• These are the countries most likely to legalize weed next

    Mexico? Likely. India? Not so much
    Vice (US)
    Wednesday, April 17, 2019

    In October 2018, Canada became the second country after Uruguay—and the first G7 nation—to legalize the recreational use of cannabis. Led by Prime Minister Justin Trudeau, politicians took the plunge largely to reduce underage access to weed. So who's next? To formulate some well-educated predictions, we spoke to an ace team of weed experts who have been on the frontline of reform, from region to region, for decades. Come with us as we peek into our bud-crusted crystal ball. “Mexico will almost certainly legalize and regulate in 2019,” said Tom Blickman, senior project officer at the Transnational Institute.

  • UN report on Myanmar opium crop criticized

    Kachin Independence Army denies UNODC claims and says crops grown in government-controlled areas
    Asia Times (Thailand)
    Wednesday, March 6, 2019

    The recently-released "Myanmar Opium Survey 2018" by the United Nations Office for Drugs and Crime (UNODC) distorts reality, accuses ethnic rebels who are not involved in the drugs trade for being responsible for the scourge while turning a blind eye to official complicity in the trade. That is the basic message in a commentary published by the Transnational Institute (TNI), a Dutch-based international research and advocacy group. After the Kachin rebels complained about the UNODC report, its Bangkok and Yangon offices issued a statement on February 27, which, however, did not address the main issue of wrongful identification of armed groups in the opium growing areas. (See also: UN opium survey distorts the facts, says think tank)

  • WHO recommends rescheduling cannabis in international law for first time in history

    The WHO Expert Committee on Drug Dependence has recommended that cannabis resin and other marijuana products should be removed from a schedule IV
    Newsweek (US)
    Friday, February 8, 2019

    The World Health Organization has suggested that cannabis should be removed from Schedule IV of the 1961 UN Single Convention given the mounting evidence showing that the drug could prove beneficial in treating a number of health problems. International drug policy expert Martin Jelsma from the Transnational Institute said this was the “first time in history” that the WHO had undertaken a proper critical review of cannabis and related substances. Nevertheless, he said the committee’s proposals don’t go far enough, noting that its rationale for keeping cannabis in schedule I is “highly questionable.”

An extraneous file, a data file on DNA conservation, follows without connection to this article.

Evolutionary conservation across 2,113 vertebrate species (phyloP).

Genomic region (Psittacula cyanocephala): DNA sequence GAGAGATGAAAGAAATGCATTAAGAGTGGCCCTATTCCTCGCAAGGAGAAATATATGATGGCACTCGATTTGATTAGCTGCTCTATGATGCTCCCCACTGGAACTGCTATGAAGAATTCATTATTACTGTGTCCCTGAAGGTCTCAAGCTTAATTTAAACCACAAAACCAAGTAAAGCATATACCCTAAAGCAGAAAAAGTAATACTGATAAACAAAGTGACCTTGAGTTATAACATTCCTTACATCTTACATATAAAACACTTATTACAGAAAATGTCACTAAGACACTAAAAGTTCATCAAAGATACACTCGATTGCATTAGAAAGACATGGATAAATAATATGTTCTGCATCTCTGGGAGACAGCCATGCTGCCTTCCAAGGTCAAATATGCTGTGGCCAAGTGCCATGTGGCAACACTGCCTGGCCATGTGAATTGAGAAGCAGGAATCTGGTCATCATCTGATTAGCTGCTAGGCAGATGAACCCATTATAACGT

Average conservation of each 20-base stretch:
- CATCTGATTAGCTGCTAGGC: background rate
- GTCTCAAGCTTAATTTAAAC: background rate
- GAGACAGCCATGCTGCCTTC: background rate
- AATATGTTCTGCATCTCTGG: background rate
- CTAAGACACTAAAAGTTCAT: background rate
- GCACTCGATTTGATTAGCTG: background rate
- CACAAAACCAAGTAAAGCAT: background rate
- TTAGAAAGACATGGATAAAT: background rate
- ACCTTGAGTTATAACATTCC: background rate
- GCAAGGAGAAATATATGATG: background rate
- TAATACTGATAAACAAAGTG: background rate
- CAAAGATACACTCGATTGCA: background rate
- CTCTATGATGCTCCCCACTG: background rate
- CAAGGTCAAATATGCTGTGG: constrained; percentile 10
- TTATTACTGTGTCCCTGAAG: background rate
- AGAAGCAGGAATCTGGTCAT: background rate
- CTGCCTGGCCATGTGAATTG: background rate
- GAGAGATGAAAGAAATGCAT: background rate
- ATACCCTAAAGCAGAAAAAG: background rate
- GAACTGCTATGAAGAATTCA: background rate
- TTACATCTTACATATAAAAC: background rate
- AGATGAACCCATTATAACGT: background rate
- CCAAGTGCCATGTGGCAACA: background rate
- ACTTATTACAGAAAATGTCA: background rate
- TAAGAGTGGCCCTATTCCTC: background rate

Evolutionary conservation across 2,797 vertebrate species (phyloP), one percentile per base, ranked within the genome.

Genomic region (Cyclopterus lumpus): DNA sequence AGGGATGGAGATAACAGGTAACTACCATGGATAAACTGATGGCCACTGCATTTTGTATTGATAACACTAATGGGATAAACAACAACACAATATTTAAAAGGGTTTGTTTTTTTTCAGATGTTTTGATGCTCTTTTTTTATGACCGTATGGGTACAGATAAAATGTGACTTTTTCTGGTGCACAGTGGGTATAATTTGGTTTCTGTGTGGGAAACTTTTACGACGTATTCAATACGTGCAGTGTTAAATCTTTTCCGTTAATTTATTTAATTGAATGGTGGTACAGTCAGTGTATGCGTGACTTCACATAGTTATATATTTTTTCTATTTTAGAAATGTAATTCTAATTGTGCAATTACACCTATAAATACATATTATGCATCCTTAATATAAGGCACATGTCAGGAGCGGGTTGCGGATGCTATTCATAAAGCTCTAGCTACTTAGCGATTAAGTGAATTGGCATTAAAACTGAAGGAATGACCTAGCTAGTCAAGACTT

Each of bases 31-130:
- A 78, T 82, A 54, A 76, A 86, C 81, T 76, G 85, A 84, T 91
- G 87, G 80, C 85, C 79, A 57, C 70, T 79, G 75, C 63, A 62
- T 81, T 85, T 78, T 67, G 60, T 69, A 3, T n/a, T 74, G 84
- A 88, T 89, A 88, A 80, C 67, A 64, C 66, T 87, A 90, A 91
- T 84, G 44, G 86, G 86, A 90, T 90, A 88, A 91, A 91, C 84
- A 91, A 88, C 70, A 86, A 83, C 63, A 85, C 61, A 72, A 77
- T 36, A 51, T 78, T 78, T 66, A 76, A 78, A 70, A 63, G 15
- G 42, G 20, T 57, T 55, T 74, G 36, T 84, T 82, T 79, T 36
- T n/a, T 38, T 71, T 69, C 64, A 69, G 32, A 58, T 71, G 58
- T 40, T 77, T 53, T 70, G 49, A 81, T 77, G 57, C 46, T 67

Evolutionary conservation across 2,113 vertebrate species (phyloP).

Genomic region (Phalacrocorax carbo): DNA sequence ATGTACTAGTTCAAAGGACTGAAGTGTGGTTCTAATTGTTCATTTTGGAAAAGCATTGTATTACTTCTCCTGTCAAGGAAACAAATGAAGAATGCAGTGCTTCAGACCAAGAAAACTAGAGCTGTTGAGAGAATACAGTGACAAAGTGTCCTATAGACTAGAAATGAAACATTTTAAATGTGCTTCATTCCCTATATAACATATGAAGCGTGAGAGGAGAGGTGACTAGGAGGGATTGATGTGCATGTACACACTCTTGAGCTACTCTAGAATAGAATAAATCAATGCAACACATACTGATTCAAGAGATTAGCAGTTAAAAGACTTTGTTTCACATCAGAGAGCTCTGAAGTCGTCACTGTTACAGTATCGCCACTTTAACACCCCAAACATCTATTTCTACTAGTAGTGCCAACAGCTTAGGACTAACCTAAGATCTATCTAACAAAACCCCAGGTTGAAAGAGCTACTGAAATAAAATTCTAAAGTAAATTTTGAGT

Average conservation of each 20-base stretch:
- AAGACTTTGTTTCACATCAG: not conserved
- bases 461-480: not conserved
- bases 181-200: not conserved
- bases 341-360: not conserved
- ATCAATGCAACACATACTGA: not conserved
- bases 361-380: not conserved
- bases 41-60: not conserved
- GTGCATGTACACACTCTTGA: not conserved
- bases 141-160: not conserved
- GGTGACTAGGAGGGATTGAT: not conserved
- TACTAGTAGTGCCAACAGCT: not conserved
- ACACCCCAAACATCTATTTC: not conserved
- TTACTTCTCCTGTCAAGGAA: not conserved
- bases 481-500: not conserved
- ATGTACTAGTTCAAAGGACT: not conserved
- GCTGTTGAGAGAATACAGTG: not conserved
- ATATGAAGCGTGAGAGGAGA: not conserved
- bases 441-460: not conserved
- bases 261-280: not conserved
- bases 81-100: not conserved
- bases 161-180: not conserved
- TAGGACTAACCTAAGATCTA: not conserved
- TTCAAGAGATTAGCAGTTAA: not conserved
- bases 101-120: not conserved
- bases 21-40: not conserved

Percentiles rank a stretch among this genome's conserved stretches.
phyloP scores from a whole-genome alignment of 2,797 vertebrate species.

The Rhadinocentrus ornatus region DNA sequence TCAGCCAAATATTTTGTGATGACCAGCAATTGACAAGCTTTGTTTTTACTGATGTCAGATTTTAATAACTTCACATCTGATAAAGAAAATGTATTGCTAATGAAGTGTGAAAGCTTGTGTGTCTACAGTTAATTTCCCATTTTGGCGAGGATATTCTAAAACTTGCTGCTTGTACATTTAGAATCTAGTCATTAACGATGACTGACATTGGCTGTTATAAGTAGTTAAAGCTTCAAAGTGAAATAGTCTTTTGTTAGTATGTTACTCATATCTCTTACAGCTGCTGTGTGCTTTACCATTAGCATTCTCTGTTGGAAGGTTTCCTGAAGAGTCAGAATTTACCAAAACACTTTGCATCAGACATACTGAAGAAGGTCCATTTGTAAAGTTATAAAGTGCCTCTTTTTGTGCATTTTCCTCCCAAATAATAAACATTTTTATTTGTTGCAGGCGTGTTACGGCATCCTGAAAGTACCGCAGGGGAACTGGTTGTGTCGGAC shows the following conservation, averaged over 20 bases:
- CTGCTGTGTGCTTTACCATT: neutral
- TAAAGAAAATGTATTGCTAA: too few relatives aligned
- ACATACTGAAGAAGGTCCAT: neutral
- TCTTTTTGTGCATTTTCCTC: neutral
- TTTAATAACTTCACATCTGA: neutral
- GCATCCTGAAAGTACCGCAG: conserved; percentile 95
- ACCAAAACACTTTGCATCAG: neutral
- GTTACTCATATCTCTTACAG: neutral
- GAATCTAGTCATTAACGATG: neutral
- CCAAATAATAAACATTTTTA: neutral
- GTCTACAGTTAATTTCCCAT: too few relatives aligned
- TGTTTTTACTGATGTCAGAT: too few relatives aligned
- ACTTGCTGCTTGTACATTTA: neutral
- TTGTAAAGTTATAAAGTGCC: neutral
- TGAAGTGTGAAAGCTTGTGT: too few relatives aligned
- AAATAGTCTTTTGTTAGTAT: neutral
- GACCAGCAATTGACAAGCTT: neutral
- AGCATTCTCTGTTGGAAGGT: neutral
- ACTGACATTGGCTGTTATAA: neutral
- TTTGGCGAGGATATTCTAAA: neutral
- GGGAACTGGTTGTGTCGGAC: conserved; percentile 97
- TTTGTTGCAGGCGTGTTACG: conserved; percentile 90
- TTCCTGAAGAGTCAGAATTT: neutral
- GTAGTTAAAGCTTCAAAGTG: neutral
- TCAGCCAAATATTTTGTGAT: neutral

• Green gold rush: Thailand, Malaysia race to legalise medical marijuana

    Support for liberalisation is not unanimous: China, South Korea and Japan last month warned citizens visiting Canada to avoid cannabis and Singapore maintains a blanket ban
    South China Morning Post (China)
    Monday, November 12, 2018

    Asia has the toughest penalties against drug use and trafficking but the legal landscape is shifting in several countries where cannabis once deemed ruinous to young lives, is emerging as a lucrative industry. In Thailand parliament has set in motion plans to legalise the drug for medical use. This would position the country as the epicentre of the burgeoning industry and advocates claim Thailand’s legal marijuana market could make US$5 billion by 2024. Malaysia, which recently scrapped the death penalty, has begun informal cabinet discussions on legalising medical marijuanag. The “green gold rush” has begun and Asian nations are eager to share in the windfall. (Thailand: Marijuana bill shortened to allow quicker legislation)

  • Canada's legalization of marijuana could hurt farmers in poorer countries

    The Caribbean Community (Caricom) has set up a marijuana commission which recently published recommendations to decriminalize the drug
    CNN (US)
    Wednesday, October 17, 2018

    Cannabis cultivation in MoroccoFor decades poor farmers in countries like Jamaica and Morocco have risked the wrath of governments to grow cannabis as a cash crop. But as Canada becomes the first country in the G7 leading industrial nations to legalize marijuana, those countries where the crop has traditionally been grown risk losing out on new legal markets worth billions of dollars. And with no international institution to represent them because of the illegality of marijuana in most of the world growers risk being left behind. "It's all about trying to bring some of these small farmers into the opening market," says Martin Jelsma of the Transnational Institute (TNI). "The big risk is there is a complete corporate capture going on."

  • Seek drug reform within international law: Tom Blickman

    Stigmatisation and international laws that tilt towards prohibition of drugs make it difficult to find a common ground for a rational debate
    Delhi Post (india)
    Monday, October 1, 2018

    Tom Blickman Dating back to the latter part of 1800s, precisely in 1894-95, the Indian Hemp Drugs Commission consisting of medical experts of Indian and British origin concluded that moderate use of cannabis was the rule in India, and produced practically no ill-effects. “What countries like Uruguay and Canada are doing now, India had already proposed 120 years ago,” says Tom Blickman from the Transnational Institute (TNI), an international policy think tank based in the Netherlands. “Had the wisdom of the Indian Hemp Drugs Commission’s recommendations prevailed, we would have prevented a lot of misery by erroneous drug control policies,” he points out. (See also: A legal hallucination)

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